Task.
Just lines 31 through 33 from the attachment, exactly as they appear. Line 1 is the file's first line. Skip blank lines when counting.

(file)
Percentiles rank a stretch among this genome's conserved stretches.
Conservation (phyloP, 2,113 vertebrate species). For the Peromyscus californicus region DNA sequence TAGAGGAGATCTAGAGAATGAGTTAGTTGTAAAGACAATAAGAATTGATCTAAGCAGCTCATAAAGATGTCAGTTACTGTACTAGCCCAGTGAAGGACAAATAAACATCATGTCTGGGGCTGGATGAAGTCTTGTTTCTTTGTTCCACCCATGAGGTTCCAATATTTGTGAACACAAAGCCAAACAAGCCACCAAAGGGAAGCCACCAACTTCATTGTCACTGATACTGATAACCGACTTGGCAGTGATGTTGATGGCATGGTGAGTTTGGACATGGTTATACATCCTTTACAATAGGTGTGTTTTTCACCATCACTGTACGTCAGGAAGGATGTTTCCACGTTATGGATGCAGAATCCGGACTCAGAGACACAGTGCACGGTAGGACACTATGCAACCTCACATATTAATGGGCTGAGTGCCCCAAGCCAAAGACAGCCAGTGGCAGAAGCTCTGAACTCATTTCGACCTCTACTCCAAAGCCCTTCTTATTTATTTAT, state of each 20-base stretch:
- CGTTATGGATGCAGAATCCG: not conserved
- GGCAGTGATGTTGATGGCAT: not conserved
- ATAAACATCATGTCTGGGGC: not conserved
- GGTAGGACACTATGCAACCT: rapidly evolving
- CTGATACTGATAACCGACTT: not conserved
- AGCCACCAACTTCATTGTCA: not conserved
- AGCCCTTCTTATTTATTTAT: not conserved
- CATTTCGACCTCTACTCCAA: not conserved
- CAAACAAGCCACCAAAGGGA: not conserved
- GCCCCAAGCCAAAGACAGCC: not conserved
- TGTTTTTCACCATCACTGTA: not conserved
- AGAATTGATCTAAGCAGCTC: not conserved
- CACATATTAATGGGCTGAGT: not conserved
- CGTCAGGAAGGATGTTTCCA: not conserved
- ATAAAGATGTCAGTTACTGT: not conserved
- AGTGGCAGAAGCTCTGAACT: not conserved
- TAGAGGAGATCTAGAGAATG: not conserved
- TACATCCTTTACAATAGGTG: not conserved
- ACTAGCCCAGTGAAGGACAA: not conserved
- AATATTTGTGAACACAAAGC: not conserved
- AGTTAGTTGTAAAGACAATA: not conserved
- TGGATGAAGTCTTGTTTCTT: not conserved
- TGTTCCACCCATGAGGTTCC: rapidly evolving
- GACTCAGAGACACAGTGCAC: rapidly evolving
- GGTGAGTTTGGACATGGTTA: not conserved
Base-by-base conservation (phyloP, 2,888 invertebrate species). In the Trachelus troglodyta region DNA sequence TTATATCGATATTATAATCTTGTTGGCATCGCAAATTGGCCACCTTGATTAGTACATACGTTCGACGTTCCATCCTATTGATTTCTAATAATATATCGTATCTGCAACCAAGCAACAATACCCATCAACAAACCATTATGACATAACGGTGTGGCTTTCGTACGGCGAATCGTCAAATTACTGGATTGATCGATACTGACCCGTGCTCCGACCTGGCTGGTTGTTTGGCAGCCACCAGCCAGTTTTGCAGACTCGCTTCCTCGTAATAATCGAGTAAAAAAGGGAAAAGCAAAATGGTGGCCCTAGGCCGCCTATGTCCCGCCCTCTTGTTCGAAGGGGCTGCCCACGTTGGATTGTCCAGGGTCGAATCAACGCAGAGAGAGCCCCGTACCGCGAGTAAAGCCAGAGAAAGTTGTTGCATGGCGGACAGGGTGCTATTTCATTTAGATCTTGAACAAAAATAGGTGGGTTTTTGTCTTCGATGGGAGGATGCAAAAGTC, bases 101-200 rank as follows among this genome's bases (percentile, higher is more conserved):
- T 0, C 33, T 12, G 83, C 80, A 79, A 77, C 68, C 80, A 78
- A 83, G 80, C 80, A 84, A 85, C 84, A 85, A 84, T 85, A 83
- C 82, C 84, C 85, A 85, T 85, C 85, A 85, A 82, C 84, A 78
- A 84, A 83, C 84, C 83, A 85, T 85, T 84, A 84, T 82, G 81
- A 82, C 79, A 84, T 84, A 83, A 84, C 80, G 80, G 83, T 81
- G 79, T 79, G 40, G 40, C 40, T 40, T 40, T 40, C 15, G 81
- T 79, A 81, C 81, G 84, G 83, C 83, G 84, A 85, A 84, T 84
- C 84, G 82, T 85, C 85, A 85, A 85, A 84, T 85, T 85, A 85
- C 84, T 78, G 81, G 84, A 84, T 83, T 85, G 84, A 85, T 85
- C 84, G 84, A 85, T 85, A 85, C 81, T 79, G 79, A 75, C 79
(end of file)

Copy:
- C 82, C 84, C 85, A 85, T 85, C 85, A 85, A 82, C 84, A 78
- A 84, A 83, C 84, C 83, A 85, T 85, T 84, A 84, T 82, G 81
- A 82, C 79, A 84, T 84, A 83, A 84, C 80, G 80, G 83, T 81